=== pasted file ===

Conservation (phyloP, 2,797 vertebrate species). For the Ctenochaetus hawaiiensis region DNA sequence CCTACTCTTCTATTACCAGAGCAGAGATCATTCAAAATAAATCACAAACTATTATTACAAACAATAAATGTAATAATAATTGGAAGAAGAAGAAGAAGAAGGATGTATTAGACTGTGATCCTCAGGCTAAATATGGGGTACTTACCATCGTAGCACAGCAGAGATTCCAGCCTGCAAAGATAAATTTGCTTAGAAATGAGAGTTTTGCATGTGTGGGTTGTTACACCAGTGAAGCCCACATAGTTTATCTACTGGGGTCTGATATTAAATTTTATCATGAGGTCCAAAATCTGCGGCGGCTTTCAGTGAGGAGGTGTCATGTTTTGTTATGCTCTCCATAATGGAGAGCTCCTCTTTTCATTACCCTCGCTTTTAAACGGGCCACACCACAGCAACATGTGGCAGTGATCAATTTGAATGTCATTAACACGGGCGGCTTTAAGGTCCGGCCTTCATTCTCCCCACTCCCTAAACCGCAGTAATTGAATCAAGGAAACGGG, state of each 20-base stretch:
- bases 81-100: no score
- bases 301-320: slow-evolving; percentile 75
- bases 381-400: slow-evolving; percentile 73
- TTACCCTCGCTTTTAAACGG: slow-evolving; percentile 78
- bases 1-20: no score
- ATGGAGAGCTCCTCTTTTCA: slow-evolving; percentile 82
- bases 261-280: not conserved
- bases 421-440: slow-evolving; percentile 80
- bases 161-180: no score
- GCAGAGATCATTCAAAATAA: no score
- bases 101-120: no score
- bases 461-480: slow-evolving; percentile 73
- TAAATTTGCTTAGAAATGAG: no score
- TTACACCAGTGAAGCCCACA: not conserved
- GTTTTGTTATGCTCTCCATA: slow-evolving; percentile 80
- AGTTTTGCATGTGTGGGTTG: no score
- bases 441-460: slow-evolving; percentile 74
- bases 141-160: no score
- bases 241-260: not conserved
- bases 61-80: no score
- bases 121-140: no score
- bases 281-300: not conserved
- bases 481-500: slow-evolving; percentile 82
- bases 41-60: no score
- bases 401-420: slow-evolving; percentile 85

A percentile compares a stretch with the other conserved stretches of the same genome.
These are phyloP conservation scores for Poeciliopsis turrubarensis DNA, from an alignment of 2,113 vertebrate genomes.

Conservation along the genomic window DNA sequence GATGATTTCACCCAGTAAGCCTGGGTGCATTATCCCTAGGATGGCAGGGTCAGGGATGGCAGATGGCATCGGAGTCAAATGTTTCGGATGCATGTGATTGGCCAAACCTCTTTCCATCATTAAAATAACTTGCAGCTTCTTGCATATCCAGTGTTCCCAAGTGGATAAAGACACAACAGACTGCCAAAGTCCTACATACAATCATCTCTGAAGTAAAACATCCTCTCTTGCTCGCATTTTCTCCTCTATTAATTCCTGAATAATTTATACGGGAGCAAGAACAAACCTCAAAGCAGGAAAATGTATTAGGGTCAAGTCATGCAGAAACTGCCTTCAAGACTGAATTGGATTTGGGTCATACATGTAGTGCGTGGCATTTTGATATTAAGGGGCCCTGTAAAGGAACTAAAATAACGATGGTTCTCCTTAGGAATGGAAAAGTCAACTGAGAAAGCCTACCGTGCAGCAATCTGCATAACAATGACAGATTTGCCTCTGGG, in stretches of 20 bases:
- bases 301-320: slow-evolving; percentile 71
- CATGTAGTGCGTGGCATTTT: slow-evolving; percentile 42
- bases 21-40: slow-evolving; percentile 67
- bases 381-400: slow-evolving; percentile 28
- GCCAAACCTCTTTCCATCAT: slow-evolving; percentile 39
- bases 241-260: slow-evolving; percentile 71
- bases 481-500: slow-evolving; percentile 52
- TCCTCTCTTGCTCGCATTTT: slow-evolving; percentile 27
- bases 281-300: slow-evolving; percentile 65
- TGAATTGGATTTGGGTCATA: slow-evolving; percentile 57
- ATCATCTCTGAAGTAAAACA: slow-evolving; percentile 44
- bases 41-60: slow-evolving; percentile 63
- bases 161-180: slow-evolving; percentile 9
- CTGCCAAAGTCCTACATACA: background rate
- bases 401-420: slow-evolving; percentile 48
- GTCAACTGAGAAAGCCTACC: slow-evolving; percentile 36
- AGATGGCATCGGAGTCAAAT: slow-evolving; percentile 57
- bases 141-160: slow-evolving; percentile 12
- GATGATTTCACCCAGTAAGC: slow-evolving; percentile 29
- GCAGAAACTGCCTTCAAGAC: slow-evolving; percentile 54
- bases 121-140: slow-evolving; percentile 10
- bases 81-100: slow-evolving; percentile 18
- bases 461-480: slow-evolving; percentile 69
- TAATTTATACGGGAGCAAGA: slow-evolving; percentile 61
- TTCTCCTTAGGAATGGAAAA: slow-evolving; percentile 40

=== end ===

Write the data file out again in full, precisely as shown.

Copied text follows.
Conservation (phyloP, 2,797 vertebrate species). For the Ctenochaetus hawaiiensis region DNA sequence CCTACTCTTCTATTACCAGAGCAGAGATCATTCAAAATAAATCACAAACTATTATTACAAACAATAAATGTAATAATAATTGGAAGAAGAAGAAGAAGAAGGATGTATTAGACTGTGATCCTCAGGCTAAATATGGGGTACTTACCATCGTAGCACAGCAGAGATTCCAGCCTGCAAAGATAAATTTGCTTAGAAATGAGAGTTTTGCATGTGTGGGTTGTTACACCAGTGAAGCCCACATAGTTTATCTACTGGGGTCTGATATTAAATTTTATCATGAGGTCCAAAATCTGCGGCGGCTTTCAGTGAGGAGGTGTCATGTTTTGTTATGCTCTCCATAATGGAGAGCTCCTCTTTTCATTACCCTCGCTTTTAAACGGGCCACACCACAGCAACATGTGGCAGTGATCAATTTGAATGTCATTAACACGGGCGGCTTTAAGGTCCGGCCTTCATTCTCCCCACTCCCTAAACCGCAGTAATTGAATCAAGGAAACGGG, state of each 20-base stretch:
- bases 81-100: no score
- bases 301-320: slow-evolving; percentile 75
- bases 381-400: slow-evolving; percentile 73
- TTACCCTCGCTTTTAAACGG: slow-evolving; percentile 78
- bases 1-20: no score
- ATGGAGAGCTCCTCTTTTCA: slow-evolving; percentile 82
- bases 261-280: not conserved
- bases 421-440: slow-evolving; percentile 80
- bases 161-180: no score
- GCAGAGATCATTCAAAATAA: no score
- bases 101-120: no score
- bases 461-480: slow-evolving; percentile 73
- TAAATTTGCTTAGAAATGAG: no score
- TTACACCAGTGAAGCCCACA: not conserved
- GTTTTGTTATGCTCTCCATA: slow-evolving; percentile 80
- AGTTTTGCATGTGTGGGTTG: no score
- bases 441-460: slow-evolving; percentile 74
- bases 141-160: no score
- bases 241-260: not conserved
- bases 61-80: no score
- bases 121-140: no score
- bases 281-300: not conserved
- bases 481-500: slow-evolving; percentile 82
- bases 41-60: no score
- bases 401-420: slow-evolving; percentile 85

A percentile compares a stretch with the other conserved stretches of the same genome.
These are phyloP conservation scores for Poeciliopsis turrubarensis DNA, from an alignment of 2,113 vertebrate genomes.

Conservation along the genomic window DNA sequence GATGATTTCACCCAGTAAGCCTGGGTGCATTATCCCTAGGATGGCAGGGTCAGGGATGGCAGATGGCATCGGAGTCAAATGTTTCGGATGCATGTGATTGGCCAAACCTCTTTCCATCATTAAAATAACTTGCAGCTTCTTGCATATCCAGTGTTCCCAAGTGGATAAAGACACAACAGACTGCCAAAGTCCTACATACAATCATCTCTGAAGTAAAACATCCTCTCTTGCTCGCATTTTCTCCTCTATTAATTCCTGAATAATTTATACGGGAGCAAGAACAAACCTCAAAGCAGGAAAATGTATTAGGGTCAAGTCATGCAGAAACTGCCTTCAAGACTGAATTGGATTTGGGTCATACATGTAGTGCGTGGCATTTTGATATTAAGGGGCCCTGTAAAGGAACTAAAATAACGATGGTTCTCCTTAGGAATGGAAAAGTCAACTGAGAAAGCCTACCGTGCAGCAATCTGCATAACAATGACAGATTTGCCTCTGGG, in stretches of 20 bases:
- bases 301-320: slow-evolving; percentile 71
- CATGTAGTGCGTGGCATTTT: slow-evolving; percentile 42
- bases 21-40: slow-evolving; percentile 67
- bases 381-400: slow-evolving; percentile 28
- GCCAAACCTCTTTCCATCAT: slow-evolving; percentile 39
- bases 241-260: slow-evolving; percentile 71
- bases 481-500: slow-evolving; percentile 52
- TCCTCTCTTGCTCGCATTTT: slow-evolving; percentile 27
- bases 281-300: slow-evolving; percentile 65
- TGAATTGGATTTGGGTCATA: slow-evolving; percentile 57
- ATCATCTCTGAAGTAAAACA: slow-evolving; percentile 44
- bases 41-60: slow-evolving; percentile 63
- bases 161-180: slow-evolving; percentile 9
- CTGCCAAAGTCCTACATACA: background rate
- bases 401-420: slow-evolving; percentile 48
- GTCAACTGAGAAAGCCTACC: slow-evolving; percentile 36
- AGATGGCATCGGAGTCAAAT: slow-evolving; percentile 57
- bases 141-160: slow-evolving; percentile 12
- GATGATTTCACCCAGTAAGC: slow-evolving; percentile 29
- GCAGAAACTGCCTTCAAGAC: slow-evolving; percentile 54
- bases 121-140: slow-evolving; percentile 10
- bases 81-100: slow-evolving; percentile 18
- bases 461-480: slow-evolving; percentile 69
- TAATTTATACGGGAGCAAGA: slow-evolving; percentile 61
- TTCTCCTTAGGAATGGAAAA: slow-evolving; percentile 40